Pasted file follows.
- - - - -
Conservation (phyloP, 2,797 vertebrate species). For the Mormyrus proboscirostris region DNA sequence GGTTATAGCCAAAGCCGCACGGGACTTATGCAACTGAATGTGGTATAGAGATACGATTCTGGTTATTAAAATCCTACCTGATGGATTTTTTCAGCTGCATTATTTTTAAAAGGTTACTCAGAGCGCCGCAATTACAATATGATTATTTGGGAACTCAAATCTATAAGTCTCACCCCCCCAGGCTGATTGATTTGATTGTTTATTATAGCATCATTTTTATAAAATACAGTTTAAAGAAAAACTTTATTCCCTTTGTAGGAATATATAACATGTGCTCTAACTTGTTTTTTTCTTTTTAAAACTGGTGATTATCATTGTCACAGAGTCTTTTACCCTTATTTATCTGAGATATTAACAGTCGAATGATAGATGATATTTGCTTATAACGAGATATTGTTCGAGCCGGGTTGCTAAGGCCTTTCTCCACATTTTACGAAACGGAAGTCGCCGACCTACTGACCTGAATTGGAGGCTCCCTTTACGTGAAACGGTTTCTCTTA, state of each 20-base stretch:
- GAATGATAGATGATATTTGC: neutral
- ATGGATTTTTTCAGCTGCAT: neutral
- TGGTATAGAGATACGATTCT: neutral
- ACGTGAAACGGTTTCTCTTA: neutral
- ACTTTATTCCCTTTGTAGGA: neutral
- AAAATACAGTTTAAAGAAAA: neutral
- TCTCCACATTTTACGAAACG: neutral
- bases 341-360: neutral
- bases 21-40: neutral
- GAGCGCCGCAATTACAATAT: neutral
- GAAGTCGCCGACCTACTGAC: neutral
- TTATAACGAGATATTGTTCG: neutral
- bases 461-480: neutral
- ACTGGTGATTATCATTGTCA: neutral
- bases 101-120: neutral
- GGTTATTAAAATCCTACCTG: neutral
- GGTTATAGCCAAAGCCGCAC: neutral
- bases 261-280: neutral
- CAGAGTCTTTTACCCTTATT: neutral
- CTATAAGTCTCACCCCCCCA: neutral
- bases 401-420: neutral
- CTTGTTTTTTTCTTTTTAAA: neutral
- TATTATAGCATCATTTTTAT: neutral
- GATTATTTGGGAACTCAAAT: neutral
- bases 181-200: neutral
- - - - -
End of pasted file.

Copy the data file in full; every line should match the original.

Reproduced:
Conservation (phyloP, 2,797 vertebrate species). For the Mormyrus proboscirostris region DNA sequence GGTTATAGCCAAAGCCGCACGGGACTTATGCAACTGAATGTGGTATAGAGATACGATTCTGGTTATTAAAATCCTACCTGATGGATTTTTTCAGCTGCATTATTTTTAAAAGGTTACTCAGAGCGCCGCAATTACAATATGATTATTTGGGAACTCAAATCTATAAGTCTCACCCCCCCAGGCTGATTGATTTGATTGTTTATTATAGCATCATTTTTATAAAATACAGTTTAAAGAAAAACTTTATTCCCTTTGTAGGAATATATAACATGTGCTCTAACTTGTTTTTTTCTTTTTAAAACTGGTGATTATCATTGTCACAGAGTCTTTTACCCTTATTTATCTGAGATATTAACAGTCGAATGATAGATGATATTTGCTTATAACGAGATATTGTTCGAGCCGGGTTGCTAAGGCCTTTCTCCACATTTTACGAAACGGAAGTCGCCGACCTACTGACCTGAATTGGAGGCTCCCTTTACGTGAAACGGTTTCTCTTA, state of each 20-base stretch:
- GAATGATAGATGATATTTGC: neutral
- ATGGATTTTTTCAGCTGCAT: neutral
- TGGTATAGAGATACGATTCT: neutral
- ACGTGAAACGGTTTCTCTTA: neutral
- ACTTTATTCCCTTTGTAGGA: neutral
- AAAATACAGTTTAAAGAAAA: neutral
- TCTCCACATTTTACGAAACG: neutral
- bases 341-360: neutral
- bases 21-40: neutral
- GAGCGCCGCAATTACAATAT: neutral
- GAAGTCGCCGACCTACTGAC: neutral
- TTATAACGAGATATTGTTCG: neutral
- bases 461-480: neutral
- ACTGGTGATTATCATTGTCA: neutral
- bases 101-120: neutral
- GGTTATTAAAATCCTACCTG: neutral
- GGTTATAGCCAAAGCCGCAC: neutral
- bases 261-280: neutral
- CAGAGTCTTTTACCCTTATT: neutral
- CTATAAGTCTCACCCCCCCA: neutral
- bases 401-420: neutral
- CTTGTTTTTTTCTTTTTAAA: neutral
- TATTATAGCATCATTTTTAT: neutral
- GATTATTTGGGAACTCAAAT: neutral
- bases 181-200: neutral